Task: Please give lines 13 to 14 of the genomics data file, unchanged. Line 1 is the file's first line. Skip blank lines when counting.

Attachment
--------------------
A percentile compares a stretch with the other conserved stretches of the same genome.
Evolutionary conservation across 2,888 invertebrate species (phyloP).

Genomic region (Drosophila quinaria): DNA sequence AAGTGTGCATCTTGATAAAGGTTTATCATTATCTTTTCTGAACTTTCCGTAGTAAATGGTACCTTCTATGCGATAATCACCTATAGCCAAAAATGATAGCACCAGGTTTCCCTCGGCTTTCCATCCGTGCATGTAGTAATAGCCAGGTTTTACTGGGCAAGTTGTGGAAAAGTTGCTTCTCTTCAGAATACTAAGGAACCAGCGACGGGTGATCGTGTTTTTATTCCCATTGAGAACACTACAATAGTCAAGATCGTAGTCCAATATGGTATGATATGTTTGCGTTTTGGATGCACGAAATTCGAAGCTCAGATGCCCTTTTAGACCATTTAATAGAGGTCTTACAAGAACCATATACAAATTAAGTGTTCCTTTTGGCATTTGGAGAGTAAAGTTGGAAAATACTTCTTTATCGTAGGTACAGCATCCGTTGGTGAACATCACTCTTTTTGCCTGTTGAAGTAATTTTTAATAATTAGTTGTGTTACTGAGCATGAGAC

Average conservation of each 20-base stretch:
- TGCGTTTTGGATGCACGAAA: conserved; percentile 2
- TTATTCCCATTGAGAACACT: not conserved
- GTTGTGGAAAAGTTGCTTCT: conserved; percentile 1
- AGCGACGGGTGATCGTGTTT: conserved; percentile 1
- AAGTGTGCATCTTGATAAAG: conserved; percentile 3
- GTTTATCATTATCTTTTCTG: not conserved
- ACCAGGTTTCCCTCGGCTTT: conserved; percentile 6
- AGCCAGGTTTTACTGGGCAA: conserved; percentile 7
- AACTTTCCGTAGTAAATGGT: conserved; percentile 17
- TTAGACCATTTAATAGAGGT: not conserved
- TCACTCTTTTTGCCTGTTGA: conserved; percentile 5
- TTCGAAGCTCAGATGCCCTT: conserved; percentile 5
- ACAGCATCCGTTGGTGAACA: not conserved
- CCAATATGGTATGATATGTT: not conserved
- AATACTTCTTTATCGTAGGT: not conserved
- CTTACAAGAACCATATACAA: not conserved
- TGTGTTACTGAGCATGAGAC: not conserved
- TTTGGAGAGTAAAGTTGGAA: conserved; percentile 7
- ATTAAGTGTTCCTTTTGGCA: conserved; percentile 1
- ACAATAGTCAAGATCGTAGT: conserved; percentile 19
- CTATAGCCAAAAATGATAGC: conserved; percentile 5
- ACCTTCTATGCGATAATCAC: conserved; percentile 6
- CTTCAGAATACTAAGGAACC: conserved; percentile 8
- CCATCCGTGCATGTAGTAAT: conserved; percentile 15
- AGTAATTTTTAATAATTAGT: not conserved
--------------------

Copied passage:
- AACTTTCCGTAGTAAATGGT: conserved; percentile 17
- TTAGACCATTTAATAGAGGT: not conserved